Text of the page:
Taekwondo profiles: Women’s up to 58 kg K44/K4325.10.2018
A look at top contenders in division ahead of sport’s Paralympic debut.
Taekwondo will debut at the Paralympic Games at Tokyo 2020. Athletes will contend six medal events and Paralympic.org is profiling each ahead of those Games.
Speed, strength and one of the sport’s biggest superstars define the up to 58 kg K44/K43 group – the women’s middleweight division.
Twelve fighters will earn qualification slots for their countries for Tokyo in this division: six via world rankings (four from K44, two from K43), five through continental qualification tournaments (Africa, Americas, Asia, Europe and Oceania), and one from the host country or special invitation.
Here are the top women fighting for a place at the Games:
World Rankings Route
The women’s up to 58 kg division features one of the sport’s true superstars – Denmark’s Lisa Gjessing. The Danish dynamo nearly qualified for the 2004 Olympics before losing her hand to cancer. Since taking up Para taekwondo in 2013, she has won nine straight tournaments. Gjessing has yet to lose a fight – and is now the sport’s only remaining undefeated No. 1-ranked fighter.
Five fighters are battling for the other three positions allotted to the K44 world rankings. One of Russia’s Ayshat Ramazanova* (No. 2) or Mariyam Salimgereeva* (No. 5) should claim one spot, leaving the USA’s Brianna Salinaro (No. 3), Turkey’s Gamze Gurdal (No. 4), and Mexico’s Jessica Garcia Quijano (No. 6) to battle it out for the remaining positions. Ramazanova fell to Gjessing at last year’s Worlds, while Salinaro and Garcia Quijano claimed bronze.
The K43 positions are wide open as there are currently no fighters who have met the qualification criteria. But several up-and-comers are expected to battle for the positions over the next year. In the event that does not happen, the positions will be awarded to additional K44 fighters.
Continental Qualification Route
Those who have not claimed qualification slots through the world rankings route will need to win a continental qualification tournament in early 2020. Countries that have already secured four spots (two men and two women) in the six divisions will not be able to send athletes to these tournaments where, for the first time, K43 fighters will face their K44 foes.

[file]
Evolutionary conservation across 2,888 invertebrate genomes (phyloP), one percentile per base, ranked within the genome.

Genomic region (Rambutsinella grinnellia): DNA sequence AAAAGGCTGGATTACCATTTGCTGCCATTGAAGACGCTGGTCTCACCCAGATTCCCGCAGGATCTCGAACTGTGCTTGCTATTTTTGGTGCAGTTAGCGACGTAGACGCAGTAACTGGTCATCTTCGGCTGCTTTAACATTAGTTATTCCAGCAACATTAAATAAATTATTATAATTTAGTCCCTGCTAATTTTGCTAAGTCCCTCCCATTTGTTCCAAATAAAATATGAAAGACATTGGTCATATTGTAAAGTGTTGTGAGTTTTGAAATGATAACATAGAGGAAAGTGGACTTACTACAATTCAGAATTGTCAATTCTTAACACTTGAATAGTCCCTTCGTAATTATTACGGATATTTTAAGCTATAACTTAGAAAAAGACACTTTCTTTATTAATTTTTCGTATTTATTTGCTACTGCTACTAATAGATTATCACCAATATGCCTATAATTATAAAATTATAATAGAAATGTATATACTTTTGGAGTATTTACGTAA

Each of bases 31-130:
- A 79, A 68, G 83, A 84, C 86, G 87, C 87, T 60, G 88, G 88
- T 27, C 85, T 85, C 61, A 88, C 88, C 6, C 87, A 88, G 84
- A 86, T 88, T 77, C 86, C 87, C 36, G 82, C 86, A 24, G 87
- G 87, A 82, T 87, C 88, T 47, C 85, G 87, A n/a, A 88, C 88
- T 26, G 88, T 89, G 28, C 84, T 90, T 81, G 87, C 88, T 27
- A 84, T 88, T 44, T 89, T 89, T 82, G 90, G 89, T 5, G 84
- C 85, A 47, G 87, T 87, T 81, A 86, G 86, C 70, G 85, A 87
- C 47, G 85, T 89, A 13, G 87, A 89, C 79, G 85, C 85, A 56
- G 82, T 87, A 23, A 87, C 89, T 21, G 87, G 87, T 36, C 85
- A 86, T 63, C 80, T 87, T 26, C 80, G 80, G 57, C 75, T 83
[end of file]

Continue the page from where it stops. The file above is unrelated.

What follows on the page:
Nigeria’s two-time African champion Faith Obazuaye (No. 7) and Rwanda’s Consolee Rukundo (No. 9) are the fighters to fear in Africa.
In Asia, Nepalese duo of Sita Bhandari (No. 12) and Palesha Goverdhan (No. 13) may end up facing each other for the right to fight in Tokyo. Bhandari claimed bronze at the Asian championships this year, while Goverdhan made the quarter finals at the 2017 Worlds.
If Salinaro or Garcia Quijano fail to qualify through the world rankings, they can do it through the Americas. Brazil’s Christhiane Nascimento (No. 10) and Jamaica’s Shauna-Kay Hines (No. 14) are other names to watch for.
The early frontrunners in Europe are Serbia’s Marija Micev (No. 8), who claimed bronze at this year’s regional championships, and Ukraine’s Oksana Hrankina (No. 11).
Host Country Route
Japan has up to three positions across the six divisions and must select at least one woman. While Japan has world ranked athletes in four of the six divisions, there are currently no ranked Japanese athletes in the women’s up to 58 kg. If that remains the case, the position will be allocated to a fighter yet to qualify.
*Editor's note: The International Paralympic Committee suspended the Russian Paralympic Committee on 7 August 2016 for its inability to fulfil its IPC membership responsibilities and obligations, in particular its obligation to comply with the IPC Anti-Doping Code and the World Anti-Doping Code (to which it is also a signatory). As a result of the suspension, Russian athletes cannot enter IPC sanctioned events or competitions, including the Paralympic Games.